When Samsung announced the Galaxy Tab 3 earlier this week, they said it was running a dual core 1.2 GHz chip. Most people, myself included, automatically assumed that said chip would be provided either by Qualcomm or Broadcom, but apparently that assumption was incorrect.
According to a GLBenchmark that was spotted by GSMArena, the Tab 3 uses a Marvell PXA986. Now I haven’t heard of this chip, mainly because I don’t track Marvell, so I did a bit of Googling. The PXA986 was announced in August of last year. It has two ARM Cortex A9 cores, an unnamed GPU, and here’s the interesting part: You can buy it with one of two modems. The PXA986 ships with a 21 megabit per second HSPA+ modem, but you can also buy the PXA988, which supports China’s TD-SCDMA networking standard.
This leads me to believe that the Tab 3 will be highly targeted towards at the Chinese market. It’ll no doubt come to other countries, but it’s China (and other Asian countries) where people don’t seem to mind making phone calls on tablets. I can tell you from personal experience that I’ve seen quite a few Galaxy Tabs out in the wild during my trip through South East Asia. People there have no shame about holding it up to their head.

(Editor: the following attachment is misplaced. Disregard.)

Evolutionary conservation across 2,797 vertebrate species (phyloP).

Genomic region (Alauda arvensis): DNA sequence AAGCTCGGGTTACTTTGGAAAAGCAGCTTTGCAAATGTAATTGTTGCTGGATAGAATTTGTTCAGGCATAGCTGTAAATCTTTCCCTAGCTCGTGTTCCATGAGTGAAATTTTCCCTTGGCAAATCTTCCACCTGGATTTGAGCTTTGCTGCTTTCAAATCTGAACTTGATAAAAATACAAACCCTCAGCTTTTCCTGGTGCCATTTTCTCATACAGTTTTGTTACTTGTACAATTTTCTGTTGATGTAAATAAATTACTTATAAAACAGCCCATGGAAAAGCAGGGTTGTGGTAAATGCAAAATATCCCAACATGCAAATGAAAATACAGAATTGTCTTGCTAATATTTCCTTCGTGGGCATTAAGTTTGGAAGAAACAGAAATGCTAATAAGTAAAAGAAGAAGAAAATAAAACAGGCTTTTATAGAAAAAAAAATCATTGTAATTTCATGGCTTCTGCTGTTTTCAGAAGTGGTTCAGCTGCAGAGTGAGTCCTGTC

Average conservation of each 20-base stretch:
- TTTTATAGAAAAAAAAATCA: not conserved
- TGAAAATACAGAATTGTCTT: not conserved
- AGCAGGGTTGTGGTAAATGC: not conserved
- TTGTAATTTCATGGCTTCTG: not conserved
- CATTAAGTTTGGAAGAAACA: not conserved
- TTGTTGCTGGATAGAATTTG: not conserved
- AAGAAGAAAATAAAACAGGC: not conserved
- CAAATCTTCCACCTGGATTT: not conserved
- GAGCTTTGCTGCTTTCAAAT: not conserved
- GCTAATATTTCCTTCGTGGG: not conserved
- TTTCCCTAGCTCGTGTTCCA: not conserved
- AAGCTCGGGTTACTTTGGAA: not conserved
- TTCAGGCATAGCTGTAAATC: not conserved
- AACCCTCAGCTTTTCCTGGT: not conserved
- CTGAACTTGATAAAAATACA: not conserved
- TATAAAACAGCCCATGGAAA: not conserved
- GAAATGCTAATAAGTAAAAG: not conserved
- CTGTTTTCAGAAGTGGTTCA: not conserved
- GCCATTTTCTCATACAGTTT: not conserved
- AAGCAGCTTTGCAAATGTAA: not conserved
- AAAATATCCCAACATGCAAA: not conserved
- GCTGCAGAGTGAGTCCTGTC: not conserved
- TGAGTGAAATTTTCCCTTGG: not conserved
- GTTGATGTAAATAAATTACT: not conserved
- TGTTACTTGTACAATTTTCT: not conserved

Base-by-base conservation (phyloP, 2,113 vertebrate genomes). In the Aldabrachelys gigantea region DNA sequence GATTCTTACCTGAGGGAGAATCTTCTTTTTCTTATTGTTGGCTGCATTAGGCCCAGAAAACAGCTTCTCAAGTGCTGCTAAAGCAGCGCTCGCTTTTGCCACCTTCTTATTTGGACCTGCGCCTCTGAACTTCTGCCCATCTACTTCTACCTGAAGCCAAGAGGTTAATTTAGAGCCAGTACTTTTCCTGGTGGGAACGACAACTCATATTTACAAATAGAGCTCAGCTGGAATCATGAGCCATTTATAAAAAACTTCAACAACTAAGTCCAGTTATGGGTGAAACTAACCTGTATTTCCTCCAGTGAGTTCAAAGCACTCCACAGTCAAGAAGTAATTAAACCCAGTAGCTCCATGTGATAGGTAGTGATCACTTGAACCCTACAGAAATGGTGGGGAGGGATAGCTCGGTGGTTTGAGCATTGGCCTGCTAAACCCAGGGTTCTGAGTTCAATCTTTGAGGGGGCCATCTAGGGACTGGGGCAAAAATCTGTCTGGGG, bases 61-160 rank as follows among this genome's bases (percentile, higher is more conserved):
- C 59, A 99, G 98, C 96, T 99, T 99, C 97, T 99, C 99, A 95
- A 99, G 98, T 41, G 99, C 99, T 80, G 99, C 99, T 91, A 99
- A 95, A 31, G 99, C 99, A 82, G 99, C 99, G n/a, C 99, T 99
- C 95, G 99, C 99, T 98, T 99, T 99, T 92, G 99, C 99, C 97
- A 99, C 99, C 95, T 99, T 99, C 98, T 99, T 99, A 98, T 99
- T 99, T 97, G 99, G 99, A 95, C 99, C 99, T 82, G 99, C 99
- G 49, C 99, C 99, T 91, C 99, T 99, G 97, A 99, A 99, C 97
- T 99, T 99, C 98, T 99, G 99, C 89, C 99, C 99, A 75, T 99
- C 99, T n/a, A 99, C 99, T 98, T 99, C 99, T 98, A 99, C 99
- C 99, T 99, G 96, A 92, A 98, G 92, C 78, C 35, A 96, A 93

Ultimately though, the big question is why did Samsung decide to go with yet another SoC vendor? I’m thinking they got a better price from Marvell than from Qualcomm, who makes radios that support TD-SCDMA, but they probably charge an arm and a leg for them.